Not this one. This one wants it all. World domination in catalyzing teams that concquer. The book is worth its price for its "McCarthyized" sound bites alone. But, this is in fact, genius from another dimension. You may disagree with everything it says, and still read it from cover to cover and profit greatly from constant questioning, provocation, and counter intuitive-examples provided. And there is always the chance, that the McCarthys are right.
What I like about it:
The ideas in this book have enormous power. They could (and can) change the way people work with each other for the better.
The book presents the function that team = product. The better the team works together the better the product. This is so obvious and yet gets constantly overlooked.
The patterns and anti patterns of behavior are very well observed and described.
After reading this book the second time I have been to a McCarthy boot camp and the book does an admirable job of describing what is achievable.
I have tried each of the protocols described in this book and I can tell you they rate amongst the best ways I have discovered of helping teams work well together.
The title describes the book well, it takes some time to work this out. It is a clever idea that we can load new software into our brains and therefore become better at doing something - such as interacting with other people (or even ourselves!)
In order to get a ten:
It would be easier to read. The book is written too much like a software manual. The McCarthy's previous book - Dynamics of Software Development - was much easier to read and proved to be very popular with the development teams I introduced it to. Software For Your Head requires commitment to read to the end.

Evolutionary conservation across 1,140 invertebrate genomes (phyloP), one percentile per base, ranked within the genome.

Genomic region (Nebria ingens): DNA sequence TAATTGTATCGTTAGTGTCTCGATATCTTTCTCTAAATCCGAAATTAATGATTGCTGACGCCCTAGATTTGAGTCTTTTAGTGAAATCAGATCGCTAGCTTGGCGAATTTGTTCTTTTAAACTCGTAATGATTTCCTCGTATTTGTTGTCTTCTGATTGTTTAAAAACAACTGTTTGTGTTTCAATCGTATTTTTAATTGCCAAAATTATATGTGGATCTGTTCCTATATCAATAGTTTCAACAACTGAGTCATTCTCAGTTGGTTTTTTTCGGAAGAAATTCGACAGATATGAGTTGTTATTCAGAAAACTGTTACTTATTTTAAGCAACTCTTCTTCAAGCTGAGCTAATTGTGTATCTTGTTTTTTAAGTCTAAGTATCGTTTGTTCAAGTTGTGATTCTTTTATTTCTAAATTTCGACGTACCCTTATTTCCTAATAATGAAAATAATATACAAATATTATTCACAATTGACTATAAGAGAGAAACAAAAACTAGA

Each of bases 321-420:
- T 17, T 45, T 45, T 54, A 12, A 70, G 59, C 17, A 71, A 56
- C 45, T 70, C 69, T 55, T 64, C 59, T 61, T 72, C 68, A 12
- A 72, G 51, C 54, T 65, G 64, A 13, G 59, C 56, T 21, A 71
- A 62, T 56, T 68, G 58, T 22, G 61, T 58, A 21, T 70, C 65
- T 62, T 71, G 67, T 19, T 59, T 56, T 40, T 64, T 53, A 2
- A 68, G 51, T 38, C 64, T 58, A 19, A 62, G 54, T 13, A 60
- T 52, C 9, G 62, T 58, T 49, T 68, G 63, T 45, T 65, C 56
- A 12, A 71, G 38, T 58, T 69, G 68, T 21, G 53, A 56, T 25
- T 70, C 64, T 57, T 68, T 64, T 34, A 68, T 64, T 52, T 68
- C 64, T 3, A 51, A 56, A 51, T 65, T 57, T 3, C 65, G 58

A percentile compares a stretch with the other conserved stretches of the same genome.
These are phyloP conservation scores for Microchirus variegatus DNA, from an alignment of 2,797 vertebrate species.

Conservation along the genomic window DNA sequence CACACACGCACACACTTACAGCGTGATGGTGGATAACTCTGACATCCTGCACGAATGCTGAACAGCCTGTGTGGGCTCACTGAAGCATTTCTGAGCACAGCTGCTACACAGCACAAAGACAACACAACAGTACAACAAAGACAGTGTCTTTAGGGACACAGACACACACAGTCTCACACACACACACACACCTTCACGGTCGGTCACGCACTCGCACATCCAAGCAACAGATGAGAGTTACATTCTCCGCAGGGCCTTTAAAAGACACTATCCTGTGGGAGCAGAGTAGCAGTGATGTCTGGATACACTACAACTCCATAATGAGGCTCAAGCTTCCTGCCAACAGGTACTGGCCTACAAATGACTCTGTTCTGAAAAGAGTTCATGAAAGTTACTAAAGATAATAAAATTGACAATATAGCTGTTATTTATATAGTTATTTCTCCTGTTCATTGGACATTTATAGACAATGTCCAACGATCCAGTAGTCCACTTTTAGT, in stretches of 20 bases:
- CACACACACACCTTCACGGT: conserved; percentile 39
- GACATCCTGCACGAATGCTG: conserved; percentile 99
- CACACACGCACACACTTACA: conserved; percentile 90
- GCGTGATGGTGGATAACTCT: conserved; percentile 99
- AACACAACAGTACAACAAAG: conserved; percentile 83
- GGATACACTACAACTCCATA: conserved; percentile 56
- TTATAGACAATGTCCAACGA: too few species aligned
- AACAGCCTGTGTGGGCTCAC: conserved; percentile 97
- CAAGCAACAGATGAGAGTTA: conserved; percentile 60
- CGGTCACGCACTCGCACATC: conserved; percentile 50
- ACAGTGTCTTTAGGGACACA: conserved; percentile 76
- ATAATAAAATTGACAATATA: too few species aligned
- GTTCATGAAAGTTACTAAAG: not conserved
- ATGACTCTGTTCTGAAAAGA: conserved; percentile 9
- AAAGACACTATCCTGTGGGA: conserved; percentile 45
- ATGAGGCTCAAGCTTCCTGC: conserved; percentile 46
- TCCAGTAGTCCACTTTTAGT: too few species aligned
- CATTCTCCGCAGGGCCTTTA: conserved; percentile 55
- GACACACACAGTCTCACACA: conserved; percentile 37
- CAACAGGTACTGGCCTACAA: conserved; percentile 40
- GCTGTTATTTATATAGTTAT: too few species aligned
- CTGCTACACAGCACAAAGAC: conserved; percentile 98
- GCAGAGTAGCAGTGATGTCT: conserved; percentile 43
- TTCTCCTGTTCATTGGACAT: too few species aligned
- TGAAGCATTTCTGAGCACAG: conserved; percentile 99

The examples would be clearer. Throughout the book are stories which serve as examples of the ideas being presented. I often have to read these a second time to get the full meaning of them.
For more of Dr. Neil's reviews go to [...]
What is promised is a culture of ideas, of mutual support, flow, and grand ambition which is unlocked when you get everyone in the game. This book proscribes certain behaviors toward that end. Teams that intentionally adopt the Core System together will experience these fruits early and often. I've seen it. It is a system, though, just like a car. While wheels, windows, and engines are interesting and somewhat useful on their own, the best utility happens when it all comes together.
My original review was voted "most helpful critical review." I was critical, but, ironically, one of my criticisms was that I wanted more! I liked the ideas and wanted to learn more about their background. At 464 pages, though, maybe it was wise to leave that out. Another criticism was that it can be hard to read. It is and it isn't. I "got" a lot from it right away, but it does have a unique style which invites deeper exploration -- something that I now appreciate.
There is much to be learned here -- this is a magnum opus -- and I recommend this book to people wanting more from work, for people disenfranchised by bureaucracy and mediocrity, and especially to managers who want to do something about it.
Yes, there's some pretty deep psychology and maybe a little new age in the text but there's nothing harmful about it at all. The Core protocols are great and I continue to use them all and teach teams these protocols.
The book is a tough read, but worth it. The boot camps are really good and will blow you away.If you really want to jump start a team and get them firing on all cylinders then read the book and get a boot camp quick. It's worth the investment. But I do recommend you ensure it's a fit for your culture. The authors are very knowledgable but will pretty much tell you how it has to be to be successful with the Core and a boot camp. This can be too painful for some organizations but if you really want to change then it may well be for you.